Although the Romanian economy is growing strongly, unemployment has fallen to a record low, and the financial sector is improving, without policy changes, the growth will turn increasingly fragile, International Monetary Fund (IMF) mission in Bucharest warns in its Concluding Statement, as a press release informs on Friday.
According to IMF officials, the economic growth is expected to decelerate from last year’s high level due to multiple factors: a waning fiscal impulse, low public investment, slow progress on structural reforms, and tightening financial conditions.
“We project GDP growth to be about 5 percent in 2018 and to slow towards 3 percent over the medium term. Risks to this outlook are tilted to the downside. Global financial volatility, further deterioration in fiscal and external balances, or weakening of institutions could dent investor confidence in Romania. The continuation of current expansionary policies would undermine the country’s capacity to withstand a severe shock,” the release reads.
The US-based financial institution shows that a prudent mix of fiscal consolidation and monetary tightening would avert overheating, while reducing the fiscal and external deficits, and enhancing macro-financial stability. Monetary policy needs further tightening to rein in inflation and anchor expectations, given the pressure from global energy prices, strong domestic demand, a tight labor market, and recent currency dynamics.
“The recent monetary tightening was a welcome start, and we encourage the NBR to continue raising the policy rate, while also managing liquidity to align the market and policy rates. A more conservative fiscal stance would reduce the burden on monetary policy and help improve the balance between consumption and investment. If this task is left to monetary policy alone, interest rates would have to be raised to such a level that will increasingly weigh on investment and competitiveness,” the concluding report shows.
Moreover, the deficit should be reduced below a cyclically neutral level in the short run and further to 1.5 percent of GDP by 2020, contributing to a smooth return to Romania’s medium-term budgetary objective (MTO) under its EU commitments.
Predictability, prioritization, efficiency for strong governance
Predictable and medium-term oriented policies facilitate structural reforms, investment and growth. These go hand in hand with a more rules-based governance, continuing the fight against corruption, and a more resilient financial sector, IMF staff team points out.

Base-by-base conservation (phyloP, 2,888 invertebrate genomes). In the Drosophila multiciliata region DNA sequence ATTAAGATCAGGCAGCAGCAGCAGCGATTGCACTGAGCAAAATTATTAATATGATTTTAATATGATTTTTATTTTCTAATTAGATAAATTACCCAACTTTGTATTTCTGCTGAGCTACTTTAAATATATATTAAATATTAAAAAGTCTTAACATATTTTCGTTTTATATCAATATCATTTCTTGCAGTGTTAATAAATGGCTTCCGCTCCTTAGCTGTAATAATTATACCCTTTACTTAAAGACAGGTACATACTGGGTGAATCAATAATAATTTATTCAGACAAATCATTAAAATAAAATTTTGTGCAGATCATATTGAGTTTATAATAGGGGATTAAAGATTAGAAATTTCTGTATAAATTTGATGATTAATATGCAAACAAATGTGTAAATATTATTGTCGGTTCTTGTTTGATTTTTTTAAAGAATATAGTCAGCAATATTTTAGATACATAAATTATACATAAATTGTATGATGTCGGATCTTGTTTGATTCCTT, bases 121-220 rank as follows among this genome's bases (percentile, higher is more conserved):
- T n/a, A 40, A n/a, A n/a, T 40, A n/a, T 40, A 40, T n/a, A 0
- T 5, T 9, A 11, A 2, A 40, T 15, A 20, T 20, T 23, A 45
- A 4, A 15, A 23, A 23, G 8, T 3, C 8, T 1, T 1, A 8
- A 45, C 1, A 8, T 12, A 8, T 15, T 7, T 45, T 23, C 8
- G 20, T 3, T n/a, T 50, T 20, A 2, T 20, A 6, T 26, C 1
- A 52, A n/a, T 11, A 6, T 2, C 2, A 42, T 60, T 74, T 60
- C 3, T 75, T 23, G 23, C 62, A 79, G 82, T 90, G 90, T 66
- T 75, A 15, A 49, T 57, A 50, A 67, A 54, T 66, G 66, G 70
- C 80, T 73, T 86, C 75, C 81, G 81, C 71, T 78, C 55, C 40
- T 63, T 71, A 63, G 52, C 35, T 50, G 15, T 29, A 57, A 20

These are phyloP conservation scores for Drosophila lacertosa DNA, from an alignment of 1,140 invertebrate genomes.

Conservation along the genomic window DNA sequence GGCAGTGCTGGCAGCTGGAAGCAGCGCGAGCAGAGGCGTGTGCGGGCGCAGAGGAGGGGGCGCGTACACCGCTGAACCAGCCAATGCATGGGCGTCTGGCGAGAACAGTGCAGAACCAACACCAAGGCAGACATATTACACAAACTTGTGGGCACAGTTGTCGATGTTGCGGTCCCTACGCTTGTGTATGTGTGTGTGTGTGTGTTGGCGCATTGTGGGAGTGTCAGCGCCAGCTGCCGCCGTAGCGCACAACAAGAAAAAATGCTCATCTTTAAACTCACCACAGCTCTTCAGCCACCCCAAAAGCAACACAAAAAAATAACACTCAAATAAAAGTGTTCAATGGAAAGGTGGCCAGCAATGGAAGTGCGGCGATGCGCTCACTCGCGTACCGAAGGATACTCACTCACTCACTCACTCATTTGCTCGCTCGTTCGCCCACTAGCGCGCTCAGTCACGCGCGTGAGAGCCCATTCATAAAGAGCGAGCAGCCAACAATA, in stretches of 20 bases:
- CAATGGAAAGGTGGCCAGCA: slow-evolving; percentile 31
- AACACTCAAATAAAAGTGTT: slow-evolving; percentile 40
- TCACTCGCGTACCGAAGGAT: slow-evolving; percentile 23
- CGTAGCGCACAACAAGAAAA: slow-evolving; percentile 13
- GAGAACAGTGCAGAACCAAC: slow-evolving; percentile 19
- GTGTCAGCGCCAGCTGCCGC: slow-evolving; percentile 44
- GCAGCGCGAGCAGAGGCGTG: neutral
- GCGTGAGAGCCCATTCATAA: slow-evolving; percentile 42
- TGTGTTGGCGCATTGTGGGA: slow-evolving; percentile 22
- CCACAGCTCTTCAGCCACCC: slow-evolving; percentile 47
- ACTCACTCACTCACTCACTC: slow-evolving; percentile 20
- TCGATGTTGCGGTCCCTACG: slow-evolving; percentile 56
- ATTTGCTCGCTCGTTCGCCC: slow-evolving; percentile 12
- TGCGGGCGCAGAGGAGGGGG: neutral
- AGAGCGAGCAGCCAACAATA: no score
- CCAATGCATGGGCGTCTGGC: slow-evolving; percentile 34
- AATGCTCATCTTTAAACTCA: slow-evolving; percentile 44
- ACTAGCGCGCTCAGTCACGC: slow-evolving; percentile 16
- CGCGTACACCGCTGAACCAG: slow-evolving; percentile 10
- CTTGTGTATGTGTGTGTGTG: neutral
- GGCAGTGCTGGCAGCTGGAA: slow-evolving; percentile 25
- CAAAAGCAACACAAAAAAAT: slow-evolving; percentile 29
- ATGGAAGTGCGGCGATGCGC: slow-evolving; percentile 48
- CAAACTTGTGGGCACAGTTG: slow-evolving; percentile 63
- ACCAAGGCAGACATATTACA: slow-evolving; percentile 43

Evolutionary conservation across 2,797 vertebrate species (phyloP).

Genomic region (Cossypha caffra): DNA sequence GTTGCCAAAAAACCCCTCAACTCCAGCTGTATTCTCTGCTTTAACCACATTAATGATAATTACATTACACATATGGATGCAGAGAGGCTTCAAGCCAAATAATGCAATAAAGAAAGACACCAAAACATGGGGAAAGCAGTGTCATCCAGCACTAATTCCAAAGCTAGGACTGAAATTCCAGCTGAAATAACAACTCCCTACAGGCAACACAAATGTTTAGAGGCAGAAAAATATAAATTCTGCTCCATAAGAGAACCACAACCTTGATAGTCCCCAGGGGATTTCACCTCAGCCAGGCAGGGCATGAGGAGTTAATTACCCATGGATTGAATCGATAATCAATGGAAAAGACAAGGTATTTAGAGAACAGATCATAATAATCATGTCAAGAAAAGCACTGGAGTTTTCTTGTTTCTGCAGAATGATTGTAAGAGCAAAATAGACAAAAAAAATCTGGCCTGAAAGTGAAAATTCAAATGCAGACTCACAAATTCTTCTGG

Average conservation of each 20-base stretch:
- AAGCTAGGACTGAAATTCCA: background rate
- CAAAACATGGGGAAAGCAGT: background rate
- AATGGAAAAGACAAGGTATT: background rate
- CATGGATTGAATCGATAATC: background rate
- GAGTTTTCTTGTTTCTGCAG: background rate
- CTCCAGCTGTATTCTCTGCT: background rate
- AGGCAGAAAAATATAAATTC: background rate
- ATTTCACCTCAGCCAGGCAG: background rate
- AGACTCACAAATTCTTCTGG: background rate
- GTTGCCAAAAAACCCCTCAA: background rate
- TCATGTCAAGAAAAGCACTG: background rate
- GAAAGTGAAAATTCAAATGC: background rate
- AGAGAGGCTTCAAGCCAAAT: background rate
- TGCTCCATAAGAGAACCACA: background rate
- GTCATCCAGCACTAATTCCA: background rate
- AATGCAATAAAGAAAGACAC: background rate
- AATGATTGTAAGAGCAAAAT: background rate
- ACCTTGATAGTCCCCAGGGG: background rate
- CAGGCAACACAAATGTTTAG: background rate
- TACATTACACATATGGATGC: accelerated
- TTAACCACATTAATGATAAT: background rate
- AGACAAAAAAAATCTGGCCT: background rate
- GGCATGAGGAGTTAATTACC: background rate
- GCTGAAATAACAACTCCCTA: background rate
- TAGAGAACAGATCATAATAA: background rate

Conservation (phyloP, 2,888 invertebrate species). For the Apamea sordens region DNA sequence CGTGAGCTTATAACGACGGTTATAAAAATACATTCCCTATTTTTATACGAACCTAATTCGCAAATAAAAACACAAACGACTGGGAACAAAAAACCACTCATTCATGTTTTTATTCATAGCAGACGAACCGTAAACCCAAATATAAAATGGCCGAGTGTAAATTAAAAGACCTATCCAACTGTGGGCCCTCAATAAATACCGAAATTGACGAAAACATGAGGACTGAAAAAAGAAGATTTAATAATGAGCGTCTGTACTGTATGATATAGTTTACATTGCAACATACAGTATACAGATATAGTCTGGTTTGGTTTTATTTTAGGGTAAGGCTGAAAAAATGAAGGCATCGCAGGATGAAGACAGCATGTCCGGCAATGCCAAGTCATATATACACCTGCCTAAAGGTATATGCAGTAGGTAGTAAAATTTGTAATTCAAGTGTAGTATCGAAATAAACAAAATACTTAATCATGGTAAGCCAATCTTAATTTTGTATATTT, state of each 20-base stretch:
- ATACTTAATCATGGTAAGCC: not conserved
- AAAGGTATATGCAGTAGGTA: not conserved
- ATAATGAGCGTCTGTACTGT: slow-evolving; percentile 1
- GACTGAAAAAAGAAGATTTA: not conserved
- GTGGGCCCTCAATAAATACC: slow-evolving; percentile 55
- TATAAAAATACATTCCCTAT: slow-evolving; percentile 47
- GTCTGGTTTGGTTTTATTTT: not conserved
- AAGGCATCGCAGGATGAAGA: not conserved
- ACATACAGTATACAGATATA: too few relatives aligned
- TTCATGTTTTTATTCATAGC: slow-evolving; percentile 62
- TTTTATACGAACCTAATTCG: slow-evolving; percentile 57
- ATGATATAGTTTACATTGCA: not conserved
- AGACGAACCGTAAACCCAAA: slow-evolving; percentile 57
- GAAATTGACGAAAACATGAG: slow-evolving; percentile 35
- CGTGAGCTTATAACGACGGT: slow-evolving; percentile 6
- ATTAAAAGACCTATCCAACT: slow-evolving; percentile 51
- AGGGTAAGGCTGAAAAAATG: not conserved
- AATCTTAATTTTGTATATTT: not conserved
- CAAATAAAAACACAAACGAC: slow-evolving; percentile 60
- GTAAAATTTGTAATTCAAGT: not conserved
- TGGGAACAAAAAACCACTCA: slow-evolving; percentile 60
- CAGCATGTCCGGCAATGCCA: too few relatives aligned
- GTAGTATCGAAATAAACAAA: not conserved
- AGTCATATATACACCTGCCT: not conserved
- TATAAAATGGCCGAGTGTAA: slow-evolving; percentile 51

“Romania’s progress on the fight against corruption has been recognized internationally, and needs to continue. Reducing corruption would help improve government revenue, enhance spending efficiency, and strengthen competitiveness. Judicial independence and the rule of law should be upheld as the cornerstones of the fight against corruption and a rules-based governance,” US-based institution stated.
Efforts in improving revenue collection, increasing expenditure efficiency, enhancing absorption of EU funds and enforcing the fiscal responsibility law, could have a significant impact on Romania’s GDP.
“Tax changes need to be more predictable and less frequent, and further tax rate cuts should be avoided. A comprehensive review of the tax system should be conducted, given multiple changes to the tax system in recent years. Tax collection efficiency could be improved, including by rationalizing exemptions and reforming tax administration, especially for VAT. Implementing and operationalizing new IT infrastructure in revenue administration is a key priority, given Romania’s outdated and fragile systems,” IMF shows, adding that the prioritization of large investment projects should be enforced and reflected in annual budgets.
As regards the EU funds, an improved management, especially at line ministries, is essential to ensure a high absorption rate, the financial institution said, appreciating the efforts made by the Ministry of EU funds and Ministry of Finance in this respect.
At the same time, Romania has a sound fiscal responsibility law, but, according to IMF, its fiscal rules have not been observed. Better enforcement would increase fiscal discipline and predictability, and could start by better integrating the Fiscal Council’s work into the budget process.
In terms of corporate governance, law 111 should be preserved, and any weakening of the existing corporate governance legislation should be avoided, while restructuring and privatization of SOEs should resume.
An IMF staff team visited Bucharest during March 6-16 to conduct the 2018 Article IV consultation discussions.
Read also about IMF recommendations for the domestic financial sector.